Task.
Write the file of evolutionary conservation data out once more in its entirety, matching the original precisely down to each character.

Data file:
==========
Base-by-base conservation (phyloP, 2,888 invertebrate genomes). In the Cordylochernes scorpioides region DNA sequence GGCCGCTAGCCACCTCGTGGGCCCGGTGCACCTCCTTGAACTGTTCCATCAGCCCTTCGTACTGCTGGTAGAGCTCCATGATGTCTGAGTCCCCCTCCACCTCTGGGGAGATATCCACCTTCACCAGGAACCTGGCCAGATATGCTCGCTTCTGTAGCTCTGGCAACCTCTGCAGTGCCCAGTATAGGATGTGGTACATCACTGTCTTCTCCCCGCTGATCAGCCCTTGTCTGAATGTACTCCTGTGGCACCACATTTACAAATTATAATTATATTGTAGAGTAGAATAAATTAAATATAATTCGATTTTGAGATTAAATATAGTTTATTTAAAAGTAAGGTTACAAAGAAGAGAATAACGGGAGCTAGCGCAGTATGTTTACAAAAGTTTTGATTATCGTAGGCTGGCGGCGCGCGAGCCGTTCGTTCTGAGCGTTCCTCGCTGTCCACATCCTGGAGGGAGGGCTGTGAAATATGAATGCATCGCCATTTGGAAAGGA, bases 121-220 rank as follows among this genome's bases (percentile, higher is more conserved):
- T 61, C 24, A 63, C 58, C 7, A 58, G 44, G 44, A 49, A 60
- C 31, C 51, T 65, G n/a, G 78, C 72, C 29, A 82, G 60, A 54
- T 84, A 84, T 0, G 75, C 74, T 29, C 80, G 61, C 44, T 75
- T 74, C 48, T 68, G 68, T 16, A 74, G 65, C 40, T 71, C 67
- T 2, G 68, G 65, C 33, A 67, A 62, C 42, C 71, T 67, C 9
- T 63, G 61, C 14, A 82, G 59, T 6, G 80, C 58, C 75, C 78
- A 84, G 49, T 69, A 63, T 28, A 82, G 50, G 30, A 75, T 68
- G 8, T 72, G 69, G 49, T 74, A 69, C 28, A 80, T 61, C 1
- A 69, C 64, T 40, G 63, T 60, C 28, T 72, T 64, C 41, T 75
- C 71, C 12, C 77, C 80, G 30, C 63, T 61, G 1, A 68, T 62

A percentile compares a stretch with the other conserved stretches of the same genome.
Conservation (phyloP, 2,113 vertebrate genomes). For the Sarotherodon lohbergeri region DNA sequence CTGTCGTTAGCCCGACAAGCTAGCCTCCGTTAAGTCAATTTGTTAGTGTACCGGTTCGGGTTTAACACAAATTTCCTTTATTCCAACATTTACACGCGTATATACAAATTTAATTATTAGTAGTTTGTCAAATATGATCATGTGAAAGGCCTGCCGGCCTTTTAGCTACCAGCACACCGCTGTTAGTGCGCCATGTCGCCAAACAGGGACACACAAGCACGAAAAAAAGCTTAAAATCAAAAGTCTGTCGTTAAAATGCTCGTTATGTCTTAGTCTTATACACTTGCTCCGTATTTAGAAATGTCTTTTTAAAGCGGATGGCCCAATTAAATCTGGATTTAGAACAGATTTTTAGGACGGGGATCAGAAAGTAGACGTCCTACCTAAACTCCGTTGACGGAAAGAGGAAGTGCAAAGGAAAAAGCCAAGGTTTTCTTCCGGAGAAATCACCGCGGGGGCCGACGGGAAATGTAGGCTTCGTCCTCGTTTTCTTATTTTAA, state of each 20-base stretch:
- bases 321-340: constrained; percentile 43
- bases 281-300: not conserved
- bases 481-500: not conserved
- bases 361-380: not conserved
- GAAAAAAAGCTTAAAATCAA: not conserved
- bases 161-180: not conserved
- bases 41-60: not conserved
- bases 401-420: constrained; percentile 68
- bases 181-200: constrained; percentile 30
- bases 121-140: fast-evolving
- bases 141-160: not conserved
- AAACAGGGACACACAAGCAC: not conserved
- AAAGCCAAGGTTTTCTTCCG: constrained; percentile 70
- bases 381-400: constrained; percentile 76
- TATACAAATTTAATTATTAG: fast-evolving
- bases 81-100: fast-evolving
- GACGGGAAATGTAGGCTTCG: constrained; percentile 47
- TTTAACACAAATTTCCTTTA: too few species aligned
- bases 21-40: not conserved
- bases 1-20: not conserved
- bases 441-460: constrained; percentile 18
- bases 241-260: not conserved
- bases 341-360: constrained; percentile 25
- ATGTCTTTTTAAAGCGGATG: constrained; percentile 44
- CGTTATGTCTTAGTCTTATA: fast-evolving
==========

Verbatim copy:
Base-by-base conservation (phyloP, 2,888 invertebrate genomes). In the Cordylochernes scorpioides region DNA sequence GGCCGCTAGCCACCTCGTGGGCCCGGTGCACCTCCTTGAACTGTTCCATCAGCCCTTCGTACTGCTGGTAGAGCTCCATGATGTCTGAGTCCCCCTCCACCTCTGGGGAGATATCCACCTTCACCAGGAACCTGGCCAGATATGCTCGCTTCTGTAGCTCTGGCAACCTCTGCAGTGCCCAGTATAGGATGTGGTACATCACTGTCTTCTCCCCGCTGATCAGCCCTTGTCTGAATGTACTCCTGTGGCACCACATTTACAAATTATAATTATATTGTAGAGTAGAATAAATTAAATATAATTCGATTTTGAGATTAAATATAGTTTATTTAAAAGTAAGGTTACAAAGAAGAGAATAACGGGAGCTAGCGCAGTATGTTTACAAAAGTTTTGATTATCGTAGGCTGGCGGCGCGCGAGCCGTTCGTTCTGAGCGTTCCTCGCTGTCCACATCCTGGAGGGAGGGCTGTGAAATATGAATGCATCGCCATTTGGAAAGGA, bases 121-220 rank as follows among this genome's bases (percentile, higher is more conserved):
- T 61, C 24, A 63, C 58, C 7, A 58, G 44, G 44, A 49, A 60
- C 31, C 51, T 65, G n/a, G 78, C 72, C 29, A 82, G 60, A 54
- T 84, A 84, T 0, G 75, C 74, T 29, C 80, G 61, C 44, T 75
- T 74, C 48, T 68, G 68, T 16, A 74, G 65, C 40, T 71, C 67
- T 2, G 68, G 65, C 33, A 67, A 62, C 42, C 71, T 67, C 9
- T 63, G 61, C 14, A 82, G 59, T 6, G 80, C 58, C 75, C 78
- A 84, G 49, T 69, A 63, T 28, A 82, G 50, G 30, A 75, T 68
- G 8, T 72, G 69, G 49, T 74, A 69, C 28, A 80, T 61, C 1
- A 69, C 64, T 40, G 63, T 60, C 28, T 72, T 64, C 41, T 75
- C 71, C 12, C 77, C 80, G 30, C 63, T 61, G 1, A 68, T 62

A percentile compares a stretch with the other conserved stretches of the same genome.
Conservation (phyloP, 2,113 vertebrate genomes). For the Sarotherodon lohbergeri region DNA sequence CTGTCGTTAGCCCGACAAGCTAGCCTCCGTTAAGTCAATTTGTTAGTGTACCGGTTCGGGTTTAACACAAATTTCCTTTATTCCAACATTTACACGCGTATATACAAATTTAATTATTAGTAGTTTGTCAAATATGATCATGTGAAAGGCCTGCCGGCCTTTTAGCTACCAGCACACCGCTGTTAGTGCGCCATGTCGCCAAACAGGGACACACAAGCACGAAAAAAAGCTTAAAATCAAAAGTCTGTCGTTAAAATGCTCGTTATGTCTTAGTCTTATACACTTGCTCCGTATTTAGAAATGTCTTTTTAAAGCGGATGGCCCAATTAAATCTGGATTTAGAACAGATTTTTAGGACGGGGATCAGAAAGTAGACGTCCTACCTAAACTCCGTTGACGGAAAGAGGAAGTGCAAAGGAAAAAGCCAAGGTTTTCTTCCGGAGAAATCACCGCGGGGGCCGACGGGAAATGTAGGCTTCGTCCTCGTTTTCTTATTTTAA, state of each 20-base stretch:
- bases 321-340: constrained; percentile 43
- bases 281-300: not conserved
- bases 481-500: not conserved
- bases 361-380: not conserved
- GAAAAAAAGCTTAAAATCAA: not conserved
- bases 161-180: not conserved
- bases 41-60: not conserved
- bases 401-420: constrained; percentile 68
- bases 181-200: constrained; percentile 30
- bases 121-140: fast-evolving
- bases 141-160: not conserved
- AAACAGGGACACACAAGCAC: not conserved
- AAAGCCAAGGTTTTCTTCCG: constrained; percentile 70
- bases 381-400: constrained; percentile 76
- TATACAAATTTAATTATTAG: fast-evolving
- bases 81-100: fast-evolving
- GACGGGAAATGTAGGCTTCG: constrained; percentile 47
- TTTAACACAAATTTCCTTTA: too few species aligned
- bases 21-40: not conserved
- bases 1-20: not conserved
- bases 441-460: constrained; percentile 18
- bases 241-260: not conserved
- bases 341-360: constrained; percentile 25
- ATGTCTTTTTAAAGCGGATG: constrained; percentile 44
- CGTTATGTCTTAGTCTTATA: fast-evolving